"When you don't have any money to go on holiday, you must make do by using your imagination," Debussy wrote, and the first two pieces in his triptych Estampes constitute an exotic travelog; the third piece is stay-at-home music, watching the rain. "Estampes" means print or engraving, and these three pieces are musical depictions of particular moments at particular locales. They also represent an interior journey of sorts, a newly personal idiom for Debussy, who is now seemingly unconcerned with the conventions and expectations of the salon and the concert hall.
"Pagodes" (Pagodas) manages to seem still and flowing at the same time. The stillness comes from the score's long pedal point, as well as from the harmonic restriction of the pentatonic scale, which is highly characteristic of Asian music. Despite this stasis, the music ultimately conveys smooth motion, thanks to Debussy's imitation of Javanese gamelan music; it may also be an imitation of the "Laideronette, Empress of the Pagodas" movement from Ravel's Ma mère l'oye. The music hovers mostly at low and medium dynamic levels, rising for only a couple of sonorous climaxes that soon recede into the softly tinkling texture.
"Soirée dans Grenade" takes listeners to Spain, but again the tour guide is Ravel, whose Habañera covers much the same musical territory. Debussy uses the same rhythm -- which, technically, is Cuban rather than Spanish, although the French strongly associated it with the Iberian peninsula. Debussy's dreamy treatment includes rather Moorish material and, except for two brief outbursts four-fifths of the way through, avoids the fast, fiery, flamenco-inspired effects that foreigners associate with Spanish music. Manuel de Falla thought highly enough of this piece to quote from it in his Homage to Debussy.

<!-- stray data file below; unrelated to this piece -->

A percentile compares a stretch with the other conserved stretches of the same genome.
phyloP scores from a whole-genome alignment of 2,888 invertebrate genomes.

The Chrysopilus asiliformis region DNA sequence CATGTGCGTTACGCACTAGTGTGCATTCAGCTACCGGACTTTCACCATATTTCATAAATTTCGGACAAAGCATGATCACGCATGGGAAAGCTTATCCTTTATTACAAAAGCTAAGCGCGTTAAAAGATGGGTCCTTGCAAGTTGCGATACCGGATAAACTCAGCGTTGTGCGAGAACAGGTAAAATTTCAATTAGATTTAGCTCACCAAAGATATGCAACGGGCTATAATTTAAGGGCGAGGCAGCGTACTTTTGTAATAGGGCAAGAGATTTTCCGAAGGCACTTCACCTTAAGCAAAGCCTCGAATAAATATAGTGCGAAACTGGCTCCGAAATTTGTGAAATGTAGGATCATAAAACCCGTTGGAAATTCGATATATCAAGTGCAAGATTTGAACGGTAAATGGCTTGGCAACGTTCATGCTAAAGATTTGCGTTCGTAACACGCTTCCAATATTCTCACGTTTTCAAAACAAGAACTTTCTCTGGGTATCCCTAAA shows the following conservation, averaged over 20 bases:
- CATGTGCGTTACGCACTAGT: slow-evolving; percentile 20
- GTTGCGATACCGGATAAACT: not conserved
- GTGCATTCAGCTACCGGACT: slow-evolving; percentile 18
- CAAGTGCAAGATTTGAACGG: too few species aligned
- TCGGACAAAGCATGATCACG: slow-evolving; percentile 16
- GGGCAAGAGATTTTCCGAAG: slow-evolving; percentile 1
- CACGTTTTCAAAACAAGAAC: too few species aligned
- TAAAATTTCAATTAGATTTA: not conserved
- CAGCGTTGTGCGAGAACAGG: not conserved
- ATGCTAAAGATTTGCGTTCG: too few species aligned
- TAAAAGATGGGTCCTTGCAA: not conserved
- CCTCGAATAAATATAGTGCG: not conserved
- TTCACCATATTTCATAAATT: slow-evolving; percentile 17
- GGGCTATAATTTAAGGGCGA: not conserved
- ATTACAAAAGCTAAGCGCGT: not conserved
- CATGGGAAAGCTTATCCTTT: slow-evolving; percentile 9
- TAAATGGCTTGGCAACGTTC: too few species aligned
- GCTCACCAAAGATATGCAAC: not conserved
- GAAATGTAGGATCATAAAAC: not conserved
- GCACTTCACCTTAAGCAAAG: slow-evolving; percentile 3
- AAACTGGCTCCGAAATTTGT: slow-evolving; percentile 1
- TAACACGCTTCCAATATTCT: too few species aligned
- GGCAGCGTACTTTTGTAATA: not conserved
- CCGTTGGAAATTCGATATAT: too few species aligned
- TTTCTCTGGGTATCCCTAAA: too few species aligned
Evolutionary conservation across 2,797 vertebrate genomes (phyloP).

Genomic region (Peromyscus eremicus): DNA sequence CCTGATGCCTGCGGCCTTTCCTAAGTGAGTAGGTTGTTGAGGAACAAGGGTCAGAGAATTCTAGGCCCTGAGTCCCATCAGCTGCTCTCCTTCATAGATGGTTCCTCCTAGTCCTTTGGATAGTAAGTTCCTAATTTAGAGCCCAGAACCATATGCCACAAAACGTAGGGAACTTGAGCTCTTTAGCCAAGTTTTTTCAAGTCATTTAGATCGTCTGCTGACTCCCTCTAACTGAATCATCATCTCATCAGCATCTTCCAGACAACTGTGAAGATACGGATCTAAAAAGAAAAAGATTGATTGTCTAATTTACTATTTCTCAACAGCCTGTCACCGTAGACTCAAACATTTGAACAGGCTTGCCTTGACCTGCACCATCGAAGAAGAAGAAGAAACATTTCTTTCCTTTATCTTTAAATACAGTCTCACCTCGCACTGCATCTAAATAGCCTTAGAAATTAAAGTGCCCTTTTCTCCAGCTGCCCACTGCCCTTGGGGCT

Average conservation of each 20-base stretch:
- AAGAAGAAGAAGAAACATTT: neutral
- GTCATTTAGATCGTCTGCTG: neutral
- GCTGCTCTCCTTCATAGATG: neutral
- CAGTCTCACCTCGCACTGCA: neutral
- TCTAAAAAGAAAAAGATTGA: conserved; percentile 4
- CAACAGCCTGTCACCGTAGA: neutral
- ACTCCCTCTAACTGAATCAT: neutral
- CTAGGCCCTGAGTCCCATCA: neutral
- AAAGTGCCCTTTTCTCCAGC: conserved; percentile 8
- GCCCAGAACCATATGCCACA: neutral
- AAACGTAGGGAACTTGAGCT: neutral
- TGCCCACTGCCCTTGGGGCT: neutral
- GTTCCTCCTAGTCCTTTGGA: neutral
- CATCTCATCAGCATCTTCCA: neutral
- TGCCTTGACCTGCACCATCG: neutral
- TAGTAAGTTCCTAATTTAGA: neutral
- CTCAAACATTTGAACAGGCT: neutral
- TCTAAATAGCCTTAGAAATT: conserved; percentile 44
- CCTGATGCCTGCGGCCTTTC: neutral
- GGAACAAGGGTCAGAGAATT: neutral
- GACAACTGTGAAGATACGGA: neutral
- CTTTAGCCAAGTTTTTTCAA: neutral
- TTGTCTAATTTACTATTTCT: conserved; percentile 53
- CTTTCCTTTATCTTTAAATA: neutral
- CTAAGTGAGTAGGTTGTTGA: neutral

The final movement, in the great French keyboard tradition, is a toccata, although Debussy gives it a more fanciful title, "Jardins sous la pluie" (Gardens in the Rain). Judging from the movement's rapidity, this is quite a downpour, although there's little evidence of thunder or lightning; the challenge to the player is to maintain a light touch through most of the movement. The piece incorporates fragments of the French nursery songs "Do, do l'enfant do" and "Nous n'irons plus au bois," suggesting a child unable to go out and play but taking great interest in the rain, watching snug behind some window.